By Lulu Chang — September 8, 2016 7:40 AM

Not all weapons have a trigger, but that doesn’t make them any less effective. No, we’re not talking about bombs, but rather about Google’s new strategy to use its highly targeted advertising system in the battle against the Islamic State (IS). Anthony House, the senior manager for public policy and communications at Google, revealed plans to show users anti-radicalization links in response to terrorism-related searches back in February, and now, the program has grown ever more robust.

For the last year, Jigsaw, a tech incubator and think tank under Google’s wing, has been hard at work on a program known as the Redirect Method. Its goal is to combine Google’s search advertising algorithms and YouTube’s video platform to blast IS recruits with targeted ads, discouraging them for joining the extremist group.

In essence, ads that link to anti-IS videos are placed in Google results that Jigsaw believes are often accessed by potential terrorism recruits. These videos include content like negative experiences from ex-extremists and imams accusing IS of bastardizing Islam.

Earlier in 2016, Jigsaw ran a pilot program to test the Redirect Method, and found that of the 300,000 people who ultimately landed on anti-IS YouTube channels, “Searchers actually clicked on Jigsaw’s three or four times more often than a typical ad campaign,” as Wired reports. “Those who clicked spent more than twice as long viewing the most effective playlists than the best estimates of how long people view YouTube as a whole.”

So now, Jigsaw has plans to test the program again in North America, and it will target not only potential IS recruits, but white supremacists as well.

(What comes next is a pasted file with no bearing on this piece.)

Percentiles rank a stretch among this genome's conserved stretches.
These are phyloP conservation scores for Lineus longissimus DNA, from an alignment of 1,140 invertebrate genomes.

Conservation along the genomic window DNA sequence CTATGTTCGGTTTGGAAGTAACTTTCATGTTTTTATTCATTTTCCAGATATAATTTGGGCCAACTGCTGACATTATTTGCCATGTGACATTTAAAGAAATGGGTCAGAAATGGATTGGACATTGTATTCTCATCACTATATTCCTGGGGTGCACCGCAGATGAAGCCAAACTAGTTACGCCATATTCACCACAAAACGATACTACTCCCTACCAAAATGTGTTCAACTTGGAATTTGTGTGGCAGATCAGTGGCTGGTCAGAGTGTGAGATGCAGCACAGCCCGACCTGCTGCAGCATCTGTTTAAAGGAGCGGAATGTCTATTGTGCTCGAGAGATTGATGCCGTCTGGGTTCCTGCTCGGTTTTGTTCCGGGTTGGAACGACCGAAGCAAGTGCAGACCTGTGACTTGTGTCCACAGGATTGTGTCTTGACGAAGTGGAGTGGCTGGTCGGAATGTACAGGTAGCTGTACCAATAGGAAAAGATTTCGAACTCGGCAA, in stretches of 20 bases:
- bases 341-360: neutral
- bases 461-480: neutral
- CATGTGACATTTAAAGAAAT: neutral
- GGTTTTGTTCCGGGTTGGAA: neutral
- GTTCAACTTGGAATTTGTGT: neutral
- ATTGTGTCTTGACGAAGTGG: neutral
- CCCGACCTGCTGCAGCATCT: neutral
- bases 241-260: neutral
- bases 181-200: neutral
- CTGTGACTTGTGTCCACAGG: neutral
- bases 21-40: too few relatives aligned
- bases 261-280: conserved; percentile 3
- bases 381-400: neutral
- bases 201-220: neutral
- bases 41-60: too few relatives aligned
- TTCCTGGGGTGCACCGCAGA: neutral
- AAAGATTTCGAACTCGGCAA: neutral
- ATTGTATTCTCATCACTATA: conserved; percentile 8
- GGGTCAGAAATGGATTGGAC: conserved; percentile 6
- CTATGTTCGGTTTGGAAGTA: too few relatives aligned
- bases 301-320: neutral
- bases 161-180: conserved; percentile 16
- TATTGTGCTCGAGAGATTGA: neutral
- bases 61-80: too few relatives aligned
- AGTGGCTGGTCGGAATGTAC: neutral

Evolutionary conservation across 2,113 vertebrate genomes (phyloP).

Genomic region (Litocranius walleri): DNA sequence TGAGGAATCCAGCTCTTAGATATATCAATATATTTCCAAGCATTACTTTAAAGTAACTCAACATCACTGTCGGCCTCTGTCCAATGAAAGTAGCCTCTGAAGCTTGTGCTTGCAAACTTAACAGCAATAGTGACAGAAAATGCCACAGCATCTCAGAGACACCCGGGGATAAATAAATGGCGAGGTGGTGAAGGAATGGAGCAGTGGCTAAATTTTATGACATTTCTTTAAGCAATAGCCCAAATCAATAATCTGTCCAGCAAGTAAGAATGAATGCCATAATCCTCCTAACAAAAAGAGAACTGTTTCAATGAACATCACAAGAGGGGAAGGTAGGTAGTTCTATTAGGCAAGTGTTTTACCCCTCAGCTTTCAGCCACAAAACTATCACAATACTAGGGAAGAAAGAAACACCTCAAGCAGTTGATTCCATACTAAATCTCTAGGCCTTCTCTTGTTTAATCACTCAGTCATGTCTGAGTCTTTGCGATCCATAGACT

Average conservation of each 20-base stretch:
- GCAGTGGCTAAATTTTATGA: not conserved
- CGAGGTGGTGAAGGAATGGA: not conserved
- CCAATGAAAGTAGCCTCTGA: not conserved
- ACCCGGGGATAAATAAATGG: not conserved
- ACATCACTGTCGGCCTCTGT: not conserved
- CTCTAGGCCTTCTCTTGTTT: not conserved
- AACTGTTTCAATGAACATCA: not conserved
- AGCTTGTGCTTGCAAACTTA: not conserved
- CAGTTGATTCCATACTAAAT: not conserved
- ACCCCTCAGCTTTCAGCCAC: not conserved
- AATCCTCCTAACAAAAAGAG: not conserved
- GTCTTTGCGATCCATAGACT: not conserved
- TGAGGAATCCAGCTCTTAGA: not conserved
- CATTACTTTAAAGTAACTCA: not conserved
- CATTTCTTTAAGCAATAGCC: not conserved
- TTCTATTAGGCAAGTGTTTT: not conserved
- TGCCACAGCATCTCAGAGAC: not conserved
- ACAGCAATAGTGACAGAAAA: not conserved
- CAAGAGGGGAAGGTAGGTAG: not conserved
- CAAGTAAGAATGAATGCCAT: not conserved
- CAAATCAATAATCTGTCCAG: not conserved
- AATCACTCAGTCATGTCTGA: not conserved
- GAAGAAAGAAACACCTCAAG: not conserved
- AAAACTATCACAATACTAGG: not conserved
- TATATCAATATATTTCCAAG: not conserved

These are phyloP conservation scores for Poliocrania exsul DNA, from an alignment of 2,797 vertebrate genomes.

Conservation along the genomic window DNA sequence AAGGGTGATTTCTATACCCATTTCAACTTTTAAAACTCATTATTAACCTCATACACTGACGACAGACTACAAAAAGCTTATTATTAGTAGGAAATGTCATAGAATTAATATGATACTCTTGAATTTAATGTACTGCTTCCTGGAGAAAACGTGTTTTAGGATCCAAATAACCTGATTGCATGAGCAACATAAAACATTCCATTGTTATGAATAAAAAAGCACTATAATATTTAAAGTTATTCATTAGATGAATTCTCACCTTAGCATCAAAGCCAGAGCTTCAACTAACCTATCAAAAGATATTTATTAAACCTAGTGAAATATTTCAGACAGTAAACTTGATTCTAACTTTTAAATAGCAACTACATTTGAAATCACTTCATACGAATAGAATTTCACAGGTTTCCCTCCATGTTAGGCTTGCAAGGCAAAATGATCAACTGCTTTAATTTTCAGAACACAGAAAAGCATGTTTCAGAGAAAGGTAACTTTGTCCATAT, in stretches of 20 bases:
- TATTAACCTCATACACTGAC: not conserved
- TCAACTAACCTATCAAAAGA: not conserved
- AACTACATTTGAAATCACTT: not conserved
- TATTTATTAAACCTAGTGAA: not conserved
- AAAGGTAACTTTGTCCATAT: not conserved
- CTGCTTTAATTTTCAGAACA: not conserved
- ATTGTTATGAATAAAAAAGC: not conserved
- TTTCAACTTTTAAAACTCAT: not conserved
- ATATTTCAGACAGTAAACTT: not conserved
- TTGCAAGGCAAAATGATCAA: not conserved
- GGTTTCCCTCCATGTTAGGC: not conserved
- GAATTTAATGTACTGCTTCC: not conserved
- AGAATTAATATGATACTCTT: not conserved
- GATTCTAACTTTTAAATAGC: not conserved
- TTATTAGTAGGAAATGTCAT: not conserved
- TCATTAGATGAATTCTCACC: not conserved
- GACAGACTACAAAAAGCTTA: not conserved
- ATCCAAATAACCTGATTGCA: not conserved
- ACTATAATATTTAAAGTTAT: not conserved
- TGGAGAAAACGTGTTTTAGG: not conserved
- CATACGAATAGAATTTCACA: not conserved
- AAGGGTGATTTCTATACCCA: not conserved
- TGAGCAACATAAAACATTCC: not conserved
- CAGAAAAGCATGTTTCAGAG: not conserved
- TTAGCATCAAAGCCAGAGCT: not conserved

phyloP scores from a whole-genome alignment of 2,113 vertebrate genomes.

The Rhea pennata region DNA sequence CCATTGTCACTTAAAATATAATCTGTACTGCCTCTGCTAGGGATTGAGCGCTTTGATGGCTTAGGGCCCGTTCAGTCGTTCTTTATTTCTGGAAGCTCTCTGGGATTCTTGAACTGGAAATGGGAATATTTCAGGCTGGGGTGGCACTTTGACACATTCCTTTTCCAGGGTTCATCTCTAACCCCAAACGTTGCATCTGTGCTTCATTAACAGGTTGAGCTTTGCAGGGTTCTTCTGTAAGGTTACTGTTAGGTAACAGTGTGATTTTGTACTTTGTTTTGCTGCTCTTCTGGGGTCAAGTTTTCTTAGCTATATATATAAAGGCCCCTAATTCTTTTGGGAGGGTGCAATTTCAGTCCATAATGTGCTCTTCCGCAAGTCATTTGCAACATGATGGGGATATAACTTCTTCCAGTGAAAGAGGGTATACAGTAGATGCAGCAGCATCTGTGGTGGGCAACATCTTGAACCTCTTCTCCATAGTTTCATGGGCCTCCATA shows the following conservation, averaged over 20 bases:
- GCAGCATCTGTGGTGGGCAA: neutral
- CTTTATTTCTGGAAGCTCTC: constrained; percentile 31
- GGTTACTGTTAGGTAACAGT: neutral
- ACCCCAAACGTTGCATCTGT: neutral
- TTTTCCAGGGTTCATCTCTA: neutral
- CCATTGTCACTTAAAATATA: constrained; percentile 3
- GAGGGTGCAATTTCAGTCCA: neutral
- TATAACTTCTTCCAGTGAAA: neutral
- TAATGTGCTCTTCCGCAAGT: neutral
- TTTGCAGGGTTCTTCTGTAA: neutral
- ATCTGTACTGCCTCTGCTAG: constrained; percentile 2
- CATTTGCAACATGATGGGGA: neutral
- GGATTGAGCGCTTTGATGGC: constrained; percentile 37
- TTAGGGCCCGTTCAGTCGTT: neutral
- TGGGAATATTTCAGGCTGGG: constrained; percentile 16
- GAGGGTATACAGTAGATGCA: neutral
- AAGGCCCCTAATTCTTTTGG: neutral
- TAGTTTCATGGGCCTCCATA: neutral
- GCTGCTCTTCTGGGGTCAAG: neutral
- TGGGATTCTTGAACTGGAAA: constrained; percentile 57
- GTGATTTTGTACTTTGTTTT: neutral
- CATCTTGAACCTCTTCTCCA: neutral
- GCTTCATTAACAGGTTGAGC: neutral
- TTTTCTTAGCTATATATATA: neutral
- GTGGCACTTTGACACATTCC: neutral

“This came out of an observation that there’s a lot of online demand for IS material, but there are also a lot of credible organic voices online debunking their narratives,” Yasmin Green, Jigsaw’s head of research and development, told Wired. “The Redirect Method is at its heart a targeted advertising campaign: Let’s take these individuals who are vulnerable to [this] recruitment messaging and instead show them information that refutes it.”

Officials are hopeful that this new plan may provide a clever tool that protects the freedom of the internet while also protecting the livelihoods of the world’s citizens. “We should get the bad stuff down, but it’s also extremely important that people are able to find good information, that when people are feeling isolated, that when they go online, they find a community of hope, not a community of harm,” said House earlier this year.

The Redirect Method helps to provide a sort of alternative narrative to those looking for information about extremism. In a statement, a Google spokesperson further explained, “What was referenced is a pilot Google AdWords Grants program that’s in the works right now with a handful of eligible non-profit organizations. The program enables NGOs to place counter-radicalization ads against search queries of their choosing.”

In addition to the counter-terrorism ads, Google is also ensuring that its subsidiary YouTube makes anti-extremism videos more discoverable, further aiding the overall efforts against IS and similar groups.

The move comes in the midst of an ongoing debate about the role and responsibility that social media groups should accept in responding to the proliferation of extremism. IS is known for leveraging sites like Twitter and Facebook for both recruitment and propaganda purposes, and a recent lawsuit against Twitter suggested that IS has only reached its current level of influence with the (albeit unintentional) help of social media platforms.

And while Google ads may not be a comprehensive solution, it will certainly help when it comes to educating those who might otherwise be interested in joining ISIS or other extremist groups. “These are people making decisions based on partial, bad information,” Green said. “We can affect the problem of foreign fighters joining the Islamic State by arming individuals with more and better information.”


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